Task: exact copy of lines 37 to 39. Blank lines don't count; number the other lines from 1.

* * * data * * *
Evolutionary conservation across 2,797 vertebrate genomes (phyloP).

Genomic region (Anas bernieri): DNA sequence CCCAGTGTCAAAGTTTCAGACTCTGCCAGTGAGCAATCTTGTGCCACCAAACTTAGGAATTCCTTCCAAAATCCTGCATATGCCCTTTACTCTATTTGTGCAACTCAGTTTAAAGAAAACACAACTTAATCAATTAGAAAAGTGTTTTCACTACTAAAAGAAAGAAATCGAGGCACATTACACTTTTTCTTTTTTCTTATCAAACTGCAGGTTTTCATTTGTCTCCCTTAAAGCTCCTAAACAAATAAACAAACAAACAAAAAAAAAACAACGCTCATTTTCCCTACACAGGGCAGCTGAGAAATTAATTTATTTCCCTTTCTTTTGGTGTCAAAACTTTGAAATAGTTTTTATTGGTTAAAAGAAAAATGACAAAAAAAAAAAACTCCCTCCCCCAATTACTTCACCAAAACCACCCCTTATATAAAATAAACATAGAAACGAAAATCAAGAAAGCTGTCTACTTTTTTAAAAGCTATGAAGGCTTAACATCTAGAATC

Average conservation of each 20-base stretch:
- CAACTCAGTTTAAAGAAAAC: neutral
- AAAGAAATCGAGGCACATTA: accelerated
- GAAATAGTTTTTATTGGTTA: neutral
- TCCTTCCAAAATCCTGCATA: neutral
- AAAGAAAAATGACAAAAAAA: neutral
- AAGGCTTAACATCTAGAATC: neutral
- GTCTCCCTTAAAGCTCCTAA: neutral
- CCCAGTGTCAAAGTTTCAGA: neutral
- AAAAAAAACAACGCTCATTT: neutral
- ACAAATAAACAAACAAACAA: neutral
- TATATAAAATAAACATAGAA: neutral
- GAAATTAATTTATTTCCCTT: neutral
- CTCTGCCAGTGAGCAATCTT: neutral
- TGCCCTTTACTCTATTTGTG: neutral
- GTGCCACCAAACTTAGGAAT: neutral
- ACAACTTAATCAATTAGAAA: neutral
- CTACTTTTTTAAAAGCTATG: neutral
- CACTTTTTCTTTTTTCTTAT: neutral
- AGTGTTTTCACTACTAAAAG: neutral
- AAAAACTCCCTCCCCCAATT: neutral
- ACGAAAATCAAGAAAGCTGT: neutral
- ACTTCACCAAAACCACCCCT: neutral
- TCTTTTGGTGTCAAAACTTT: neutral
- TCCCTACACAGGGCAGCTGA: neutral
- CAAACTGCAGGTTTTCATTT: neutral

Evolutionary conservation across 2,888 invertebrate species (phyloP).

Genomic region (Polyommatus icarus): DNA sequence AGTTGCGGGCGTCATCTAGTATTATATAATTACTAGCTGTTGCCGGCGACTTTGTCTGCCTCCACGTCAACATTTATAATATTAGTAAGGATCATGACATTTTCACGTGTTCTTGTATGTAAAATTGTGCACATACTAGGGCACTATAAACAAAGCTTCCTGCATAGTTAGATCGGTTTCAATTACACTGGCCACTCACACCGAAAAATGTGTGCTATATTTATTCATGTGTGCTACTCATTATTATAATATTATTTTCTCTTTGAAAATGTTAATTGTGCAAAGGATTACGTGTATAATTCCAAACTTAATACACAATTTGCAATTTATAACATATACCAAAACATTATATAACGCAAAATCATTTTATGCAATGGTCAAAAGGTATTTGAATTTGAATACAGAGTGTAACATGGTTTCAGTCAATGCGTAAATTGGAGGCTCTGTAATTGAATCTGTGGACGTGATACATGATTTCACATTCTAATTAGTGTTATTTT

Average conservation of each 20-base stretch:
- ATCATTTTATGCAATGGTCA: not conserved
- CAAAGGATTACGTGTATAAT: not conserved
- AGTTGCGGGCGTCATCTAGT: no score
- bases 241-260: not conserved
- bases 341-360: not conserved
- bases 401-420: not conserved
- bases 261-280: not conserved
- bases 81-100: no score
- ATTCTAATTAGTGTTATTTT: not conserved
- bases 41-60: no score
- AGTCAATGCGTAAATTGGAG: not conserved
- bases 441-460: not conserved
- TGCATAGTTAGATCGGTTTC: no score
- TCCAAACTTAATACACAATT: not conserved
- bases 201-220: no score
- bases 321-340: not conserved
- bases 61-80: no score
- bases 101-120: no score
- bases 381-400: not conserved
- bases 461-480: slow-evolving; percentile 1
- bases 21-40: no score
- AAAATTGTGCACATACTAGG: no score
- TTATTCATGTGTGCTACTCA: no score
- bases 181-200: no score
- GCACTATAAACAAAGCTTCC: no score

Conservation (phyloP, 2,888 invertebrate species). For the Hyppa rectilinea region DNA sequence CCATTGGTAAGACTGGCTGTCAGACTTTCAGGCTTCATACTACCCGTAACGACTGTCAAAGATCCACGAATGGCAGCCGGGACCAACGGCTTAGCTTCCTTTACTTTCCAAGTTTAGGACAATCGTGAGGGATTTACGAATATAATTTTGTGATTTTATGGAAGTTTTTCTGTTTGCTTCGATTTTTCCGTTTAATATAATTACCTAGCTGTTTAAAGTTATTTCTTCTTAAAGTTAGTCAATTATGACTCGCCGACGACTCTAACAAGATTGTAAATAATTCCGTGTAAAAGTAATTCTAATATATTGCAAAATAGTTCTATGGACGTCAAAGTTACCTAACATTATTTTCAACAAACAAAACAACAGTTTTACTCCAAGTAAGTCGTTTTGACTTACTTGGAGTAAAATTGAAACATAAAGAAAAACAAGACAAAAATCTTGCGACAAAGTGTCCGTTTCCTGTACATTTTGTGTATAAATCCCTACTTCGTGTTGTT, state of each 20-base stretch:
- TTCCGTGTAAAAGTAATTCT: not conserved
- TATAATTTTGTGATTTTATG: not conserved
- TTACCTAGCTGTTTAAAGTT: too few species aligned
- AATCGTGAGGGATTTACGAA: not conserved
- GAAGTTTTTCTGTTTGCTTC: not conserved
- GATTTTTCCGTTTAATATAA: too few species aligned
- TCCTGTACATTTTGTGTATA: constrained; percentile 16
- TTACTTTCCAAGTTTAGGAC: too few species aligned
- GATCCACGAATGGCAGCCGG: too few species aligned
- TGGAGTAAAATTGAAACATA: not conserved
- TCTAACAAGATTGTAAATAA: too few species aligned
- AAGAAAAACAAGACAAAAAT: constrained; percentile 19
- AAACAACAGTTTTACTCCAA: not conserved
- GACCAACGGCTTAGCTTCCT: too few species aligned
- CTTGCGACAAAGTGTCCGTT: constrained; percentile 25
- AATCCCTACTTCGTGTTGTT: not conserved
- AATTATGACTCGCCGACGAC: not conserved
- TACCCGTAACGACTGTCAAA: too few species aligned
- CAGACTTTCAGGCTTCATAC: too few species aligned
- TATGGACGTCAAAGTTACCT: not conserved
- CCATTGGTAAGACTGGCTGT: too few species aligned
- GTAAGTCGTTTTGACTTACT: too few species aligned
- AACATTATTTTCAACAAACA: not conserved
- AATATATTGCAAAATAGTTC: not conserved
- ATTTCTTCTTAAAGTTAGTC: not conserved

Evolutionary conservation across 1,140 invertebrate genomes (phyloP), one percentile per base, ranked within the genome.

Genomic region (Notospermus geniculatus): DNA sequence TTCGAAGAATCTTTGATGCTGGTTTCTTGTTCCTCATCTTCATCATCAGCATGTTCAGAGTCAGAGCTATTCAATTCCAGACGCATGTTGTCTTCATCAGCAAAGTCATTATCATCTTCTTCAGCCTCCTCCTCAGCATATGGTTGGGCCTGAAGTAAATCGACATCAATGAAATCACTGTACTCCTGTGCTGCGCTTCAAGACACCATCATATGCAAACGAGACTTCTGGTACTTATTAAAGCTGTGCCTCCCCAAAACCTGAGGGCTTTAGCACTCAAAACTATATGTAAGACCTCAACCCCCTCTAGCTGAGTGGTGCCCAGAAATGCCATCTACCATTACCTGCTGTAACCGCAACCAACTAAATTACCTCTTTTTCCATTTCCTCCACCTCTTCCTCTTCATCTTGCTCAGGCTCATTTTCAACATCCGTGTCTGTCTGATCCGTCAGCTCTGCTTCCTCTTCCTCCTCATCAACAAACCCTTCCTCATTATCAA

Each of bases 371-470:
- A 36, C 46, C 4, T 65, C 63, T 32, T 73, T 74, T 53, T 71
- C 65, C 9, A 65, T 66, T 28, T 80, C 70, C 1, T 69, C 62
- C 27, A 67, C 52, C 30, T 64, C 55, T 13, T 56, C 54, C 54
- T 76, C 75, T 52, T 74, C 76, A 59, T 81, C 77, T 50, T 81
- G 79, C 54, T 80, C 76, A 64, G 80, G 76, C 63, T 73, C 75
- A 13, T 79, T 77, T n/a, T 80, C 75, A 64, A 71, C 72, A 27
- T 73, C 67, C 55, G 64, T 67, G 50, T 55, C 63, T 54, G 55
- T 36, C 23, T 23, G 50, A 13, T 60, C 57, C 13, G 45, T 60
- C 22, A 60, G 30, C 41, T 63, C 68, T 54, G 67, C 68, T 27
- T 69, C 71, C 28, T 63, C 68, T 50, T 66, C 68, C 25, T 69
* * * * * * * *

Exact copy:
- bases 401-420: not conserved
- bases 261-280: not conserved
- bases 81-100: no score